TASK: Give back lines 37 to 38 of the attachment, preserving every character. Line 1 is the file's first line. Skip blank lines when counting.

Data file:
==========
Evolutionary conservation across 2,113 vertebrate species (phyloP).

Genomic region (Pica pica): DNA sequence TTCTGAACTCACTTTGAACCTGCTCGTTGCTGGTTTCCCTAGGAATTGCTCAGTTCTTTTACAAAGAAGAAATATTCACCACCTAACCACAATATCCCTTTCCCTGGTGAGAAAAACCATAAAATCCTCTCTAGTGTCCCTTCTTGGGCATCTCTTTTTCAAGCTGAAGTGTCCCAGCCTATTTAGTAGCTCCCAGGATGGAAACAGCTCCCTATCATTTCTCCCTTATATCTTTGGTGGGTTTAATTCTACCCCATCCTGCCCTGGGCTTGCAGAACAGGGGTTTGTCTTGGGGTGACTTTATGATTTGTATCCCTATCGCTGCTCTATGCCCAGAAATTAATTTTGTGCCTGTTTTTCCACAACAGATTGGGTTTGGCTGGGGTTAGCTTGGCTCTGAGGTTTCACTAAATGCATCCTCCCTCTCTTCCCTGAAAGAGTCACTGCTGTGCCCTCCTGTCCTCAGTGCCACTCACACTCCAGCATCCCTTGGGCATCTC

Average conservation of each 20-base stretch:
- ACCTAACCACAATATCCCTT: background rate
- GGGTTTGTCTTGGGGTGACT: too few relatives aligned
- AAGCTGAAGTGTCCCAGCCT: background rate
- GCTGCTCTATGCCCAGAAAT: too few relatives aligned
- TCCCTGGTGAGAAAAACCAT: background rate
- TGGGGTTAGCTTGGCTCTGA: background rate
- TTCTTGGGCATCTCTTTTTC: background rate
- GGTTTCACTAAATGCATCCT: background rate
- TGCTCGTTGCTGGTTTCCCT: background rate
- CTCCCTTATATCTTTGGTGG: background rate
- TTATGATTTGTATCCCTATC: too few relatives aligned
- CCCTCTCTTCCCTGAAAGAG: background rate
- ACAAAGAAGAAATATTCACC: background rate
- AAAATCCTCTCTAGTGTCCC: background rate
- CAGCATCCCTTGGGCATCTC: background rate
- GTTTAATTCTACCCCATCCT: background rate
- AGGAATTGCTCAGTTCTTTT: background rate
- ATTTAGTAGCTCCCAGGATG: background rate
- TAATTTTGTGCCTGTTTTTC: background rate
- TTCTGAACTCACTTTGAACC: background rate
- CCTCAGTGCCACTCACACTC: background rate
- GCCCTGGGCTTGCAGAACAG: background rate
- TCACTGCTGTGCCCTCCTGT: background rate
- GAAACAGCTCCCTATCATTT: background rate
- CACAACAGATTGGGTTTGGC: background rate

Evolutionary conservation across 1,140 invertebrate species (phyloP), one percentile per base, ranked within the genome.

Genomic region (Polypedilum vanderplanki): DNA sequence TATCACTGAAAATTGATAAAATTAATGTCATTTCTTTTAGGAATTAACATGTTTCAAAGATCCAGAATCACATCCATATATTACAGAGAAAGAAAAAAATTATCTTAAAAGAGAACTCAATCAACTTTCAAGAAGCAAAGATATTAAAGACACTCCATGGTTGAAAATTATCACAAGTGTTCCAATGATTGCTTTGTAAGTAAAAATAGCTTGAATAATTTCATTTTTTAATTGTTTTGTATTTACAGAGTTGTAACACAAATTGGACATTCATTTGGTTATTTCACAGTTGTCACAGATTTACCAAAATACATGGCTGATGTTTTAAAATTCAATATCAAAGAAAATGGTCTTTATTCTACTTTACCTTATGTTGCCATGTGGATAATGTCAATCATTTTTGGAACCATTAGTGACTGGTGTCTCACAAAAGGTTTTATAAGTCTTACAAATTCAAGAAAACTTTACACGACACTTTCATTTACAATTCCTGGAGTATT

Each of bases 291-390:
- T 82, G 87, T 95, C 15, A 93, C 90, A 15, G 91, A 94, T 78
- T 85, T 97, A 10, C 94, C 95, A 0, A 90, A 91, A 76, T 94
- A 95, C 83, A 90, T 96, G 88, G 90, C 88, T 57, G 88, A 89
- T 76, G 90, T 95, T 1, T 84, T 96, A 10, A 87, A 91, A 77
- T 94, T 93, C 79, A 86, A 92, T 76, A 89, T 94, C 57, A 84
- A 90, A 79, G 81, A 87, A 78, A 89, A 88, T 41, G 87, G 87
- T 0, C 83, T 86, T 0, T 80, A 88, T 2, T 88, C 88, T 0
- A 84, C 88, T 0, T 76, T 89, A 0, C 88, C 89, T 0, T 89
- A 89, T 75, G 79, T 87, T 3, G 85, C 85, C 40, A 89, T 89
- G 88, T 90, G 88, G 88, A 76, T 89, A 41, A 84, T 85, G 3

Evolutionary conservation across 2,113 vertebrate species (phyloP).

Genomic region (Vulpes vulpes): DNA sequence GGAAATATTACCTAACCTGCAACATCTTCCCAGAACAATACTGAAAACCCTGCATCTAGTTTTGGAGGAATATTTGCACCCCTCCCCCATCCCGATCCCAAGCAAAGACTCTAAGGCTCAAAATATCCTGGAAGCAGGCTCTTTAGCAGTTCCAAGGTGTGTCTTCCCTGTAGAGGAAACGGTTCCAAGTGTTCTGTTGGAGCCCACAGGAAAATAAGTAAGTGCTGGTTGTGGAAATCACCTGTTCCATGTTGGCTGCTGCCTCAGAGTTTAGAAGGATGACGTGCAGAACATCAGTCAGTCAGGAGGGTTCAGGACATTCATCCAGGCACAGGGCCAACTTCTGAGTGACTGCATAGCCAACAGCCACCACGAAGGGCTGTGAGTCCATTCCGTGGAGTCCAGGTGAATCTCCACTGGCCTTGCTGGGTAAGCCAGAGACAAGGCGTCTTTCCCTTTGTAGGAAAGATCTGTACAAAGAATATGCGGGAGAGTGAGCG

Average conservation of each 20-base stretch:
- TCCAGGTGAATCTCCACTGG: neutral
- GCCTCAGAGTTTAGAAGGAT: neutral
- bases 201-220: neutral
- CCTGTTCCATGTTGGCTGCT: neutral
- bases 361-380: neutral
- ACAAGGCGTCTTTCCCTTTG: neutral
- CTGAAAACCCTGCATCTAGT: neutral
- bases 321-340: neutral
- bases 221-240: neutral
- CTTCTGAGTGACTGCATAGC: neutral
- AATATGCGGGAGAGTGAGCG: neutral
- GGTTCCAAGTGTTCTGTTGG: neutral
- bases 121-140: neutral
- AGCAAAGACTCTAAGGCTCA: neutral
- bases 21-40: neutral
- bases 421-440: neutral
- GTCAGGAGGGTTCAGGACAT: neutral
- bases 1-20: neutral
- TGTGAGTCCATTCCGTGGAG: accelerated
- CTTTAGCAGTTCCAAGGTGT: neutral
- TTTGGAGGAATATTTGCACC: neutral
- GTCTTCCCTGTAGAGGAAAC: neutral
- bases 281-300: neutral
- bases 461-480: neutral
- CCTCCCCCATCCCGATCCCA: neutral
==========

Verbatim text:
- A 90, A 79, G 81, A 87, A 78, A 89, A 88, T 41, G 87, G 87
- T 0, C 83, T 86, T 0, T 80, A 88, T 2, T 88, C 88, T 0